We’re entering the peak season for shopping, and along with it a big rush on e-commerce services and getting packages before the 25th. Timely news, then, that MetaPack, a London-based provider of delivery management technology, is picking up a round of £20 million ($33 million). The funds will be used to take MetaPack international — with acquisitions a key focus — and to swing at the biggest e-commerce retailer of all, Amazon. Or, in the words of MetaPack’s CEO and founder Patrick Wall, “help retailers stay ahead of the Amazon proposition.” Index Ventures is the sole backer in this deal.
MetaPack’s business has two parts to it, consumer-facing and enterprise-facing. Its technology sits behind the feature that you see when you order something and select options (and delivery pricing) for a parcel. Its tech also powers pricing and availability for different parcel carriers to the business itself so that it can select the most cost-effective option for how to deliver that parcel and then analytics on how performed and overall cost breakdowns — an important part for retailers to get right to have parity or even a better experience than a shopper might get on Amazon.
MetaPack’s sales have been growing on average 60% annually for the last four years. Now more than 75% of the UK’s top 100 retailers are clients of MetaPack with some 400 million parcels delivered in total to date. Clients include brick-and-mortar companies like John Lewis but also pure-play e-commerce storefronts like eBay and ASOS.
Metapack has actually been around since 1999, and this is the company’s first major rase from a VC, but not the first high profile investment. In 2011, it picked up a £2 million investment from the former, iconic head of Tesco, Sir Terry Leahy, which valued the company at about £20 million ($33 million). (Prior to that, Metapack had received a small $467,000 Venture round in 2006.)
Although Metapack is not revealing revenue or current valuation, it’s a testament to its growth that the round getting announced today is the same as its valuation was in 2011.
Wall tells me that the investment is getting spread across three areas that point both to MetaPack’s own business strategy, as well as changing tides in the delivery business.
Part of the investment will be going towards international expansion through acquisitions, starting first in Europe, to bolt on relationships with local parcel delivery companies; and to establish business with local retailers. Who might MetaPack buy? Right now a key competitor, Wall says, is XLogics based in Germany, which may either mean a bid for them, or another company to get more competitive with XLogics.
Another priority is to invest in core technology and new products. The majority of MetaPack’s business is based on supplying delivery data covering the transfer from retailers’ warehouses to their customers. But increasingly Wall says that the delivery chain in the “global commerce trade lanes” is getting shorter, with more demand for deliveries to come straight from the factory or company that supplied the retailer.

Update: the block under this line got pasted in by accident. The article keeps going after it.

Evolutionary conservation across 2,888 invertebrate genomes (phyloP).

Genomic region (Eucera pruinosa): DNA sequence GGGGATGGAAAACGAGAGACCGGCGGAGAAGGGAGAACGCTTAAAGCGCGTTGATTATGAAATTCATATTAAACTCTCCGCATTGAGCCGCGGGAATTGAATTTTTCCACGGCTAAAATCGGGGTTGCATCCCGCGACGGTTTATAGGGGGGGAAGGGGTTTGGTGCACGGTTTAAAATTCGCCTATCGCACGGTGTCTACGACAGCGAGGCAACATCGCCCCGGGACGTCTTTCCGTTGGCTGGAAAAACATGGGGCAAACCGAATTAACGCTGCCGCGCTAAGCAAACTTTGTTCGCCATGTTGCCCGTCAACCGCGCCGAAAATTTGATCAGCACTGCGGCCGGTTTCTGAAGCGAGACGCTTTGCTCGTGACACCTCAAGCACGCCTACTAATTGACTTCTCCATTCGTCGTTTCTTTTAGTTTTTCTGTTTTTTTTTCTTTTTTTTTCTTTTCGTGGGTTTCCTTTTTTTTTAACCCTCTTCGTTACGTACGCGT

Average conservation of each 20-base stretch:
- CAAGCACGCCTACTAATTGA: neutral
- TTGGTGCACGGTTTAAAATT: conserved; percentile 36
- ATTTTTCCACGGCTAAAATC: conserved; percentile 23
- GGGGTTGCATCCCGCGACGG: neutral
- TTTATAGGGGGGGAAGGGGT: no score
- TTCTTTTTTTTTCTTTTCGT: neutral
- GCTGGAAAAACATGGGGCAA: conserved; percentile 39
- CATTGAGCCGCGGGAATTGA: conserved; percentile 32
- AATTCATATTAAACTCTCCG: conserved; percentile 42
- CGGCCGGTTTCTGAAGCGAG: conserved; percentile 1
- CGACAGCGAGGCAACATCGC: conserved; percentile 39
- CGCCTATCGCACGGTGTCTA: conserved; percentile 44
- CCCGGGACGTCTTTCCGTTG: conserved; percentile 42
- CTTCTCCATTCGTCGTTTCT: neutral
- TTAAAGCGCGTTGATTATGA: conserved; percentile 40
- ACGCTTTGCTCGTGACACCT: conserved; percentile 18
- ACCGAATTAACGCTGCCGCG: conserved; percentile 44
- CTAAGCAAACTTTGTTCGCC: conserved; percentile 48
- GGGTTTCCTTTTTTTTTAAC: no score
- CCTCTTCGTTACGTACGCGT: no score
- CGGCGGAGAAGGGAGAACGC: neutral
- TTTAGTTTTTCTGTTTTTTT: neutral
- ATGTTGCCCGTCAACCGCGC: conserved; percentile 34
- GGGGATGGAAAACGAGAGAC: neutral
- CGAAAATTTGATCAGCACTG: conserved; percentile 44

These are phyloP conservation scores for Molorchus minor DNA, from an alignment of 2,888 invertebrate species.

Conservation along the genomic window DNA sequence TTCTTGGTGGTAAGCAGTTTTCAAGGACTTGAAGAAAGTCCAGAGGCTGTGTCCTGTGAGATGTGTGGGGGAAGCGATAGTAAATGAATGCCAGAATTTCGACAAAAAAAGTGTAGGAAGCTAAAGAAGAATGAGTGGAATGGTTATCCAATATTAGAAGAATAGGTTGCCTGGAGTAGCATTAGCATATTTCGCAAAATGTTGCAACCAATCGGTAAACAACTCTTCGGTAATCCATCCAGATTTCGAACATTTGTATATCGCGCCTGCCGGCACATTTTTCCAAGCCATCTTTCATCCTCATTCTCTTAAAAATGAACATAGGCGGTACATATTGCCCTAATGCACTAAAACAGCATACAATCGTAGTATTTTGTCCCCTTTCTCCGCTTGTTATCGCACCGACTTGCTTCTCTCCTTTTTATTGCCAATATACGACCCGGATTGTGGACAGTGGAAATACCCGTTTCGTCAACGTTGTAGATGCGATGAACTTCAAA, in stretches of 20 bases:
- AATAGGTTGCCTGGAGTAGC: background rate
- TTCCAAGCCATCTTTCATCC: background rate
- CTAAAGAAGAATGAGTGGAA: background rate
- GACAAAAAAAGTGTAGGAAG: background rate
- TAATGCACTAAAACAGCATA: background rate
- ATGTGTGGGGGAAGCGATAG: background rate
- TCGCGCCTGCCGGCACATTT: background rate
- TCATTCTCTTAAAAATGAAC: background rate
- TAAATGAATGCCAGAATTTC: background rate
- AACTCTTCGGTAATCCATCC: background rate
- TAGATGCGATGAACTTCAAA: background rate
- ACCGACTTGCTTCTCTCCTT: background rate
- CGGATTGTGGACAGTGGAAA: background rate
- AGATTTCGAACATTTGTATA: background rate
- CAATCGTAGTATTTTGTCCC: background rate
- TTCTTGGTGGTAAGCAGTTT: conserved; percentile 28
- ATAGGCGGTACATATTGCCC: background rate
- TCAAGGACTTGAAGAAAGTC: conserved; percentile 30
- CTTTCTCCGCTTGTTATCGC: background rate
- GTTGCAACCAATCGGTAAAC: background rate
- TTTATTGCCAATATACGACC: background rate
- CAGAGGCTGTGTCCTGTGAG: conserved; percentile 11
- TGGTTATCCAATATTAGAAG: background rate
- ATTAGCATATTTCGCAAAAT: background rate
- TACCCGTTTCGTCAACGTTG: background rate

“We see that coming as a development,” he says. “Right now have 700 suppliers shipping direct from the UK for major retailers, but where the market will go eventually is that companies will ship form the source.” That will inevitably lead companies like MetaPack to work more in countries like China, where most of its work today involves helping retailers export goods in bulk to their own warehouses.
The other area will be to look at more sophisticated forms of delivery. Wall points to the rise in same-day delivery services from companies like Amazon and eBay as setting a new standard for what customers now expect from their online shopping. “Today you see the emergence of same day and we think that there will be more of those services, also shipping directly from retail stores and more complex multichannel supply chains.”
That will also likely lead MetaPack to the U.S., where its main business today involves helping U.S. retailers export out of the UK. “We have the world’s largest label library,” — that is, the labels that you put on parcels and the subsequent integration into the parcel carrier networks — “we provide that plug in and can help us retailers export all over the world,” he says.
As for why the choice to go with a VC now and for that VC to be Index, it was a mutual understanding of what the opportunity was in this space, and also the fact that Index has in its portfolio a number of e-commerce companies and enterprise software companies that complement MetaPack’s business.
Dominique Vidal, the Index partner (and former Yahoo exec) who led this investment and now joins its board, notes that what MetaPack is doing is akin to developments in the payments market. “They bring to delivery what payment service providers brought to the payment market: choice for the customer and the merchant,” he says. “It is a long term trend. Most merchants need to offer better services to their customers. Delivery is pretty painful for most merchants they need to bring specialists to help them.” Other board members include Sir Leahy, Iain McDonald, David Burtenshaw and Mike O’Connell; Bob Willett, former CEO of Best Buy, who is also chairman.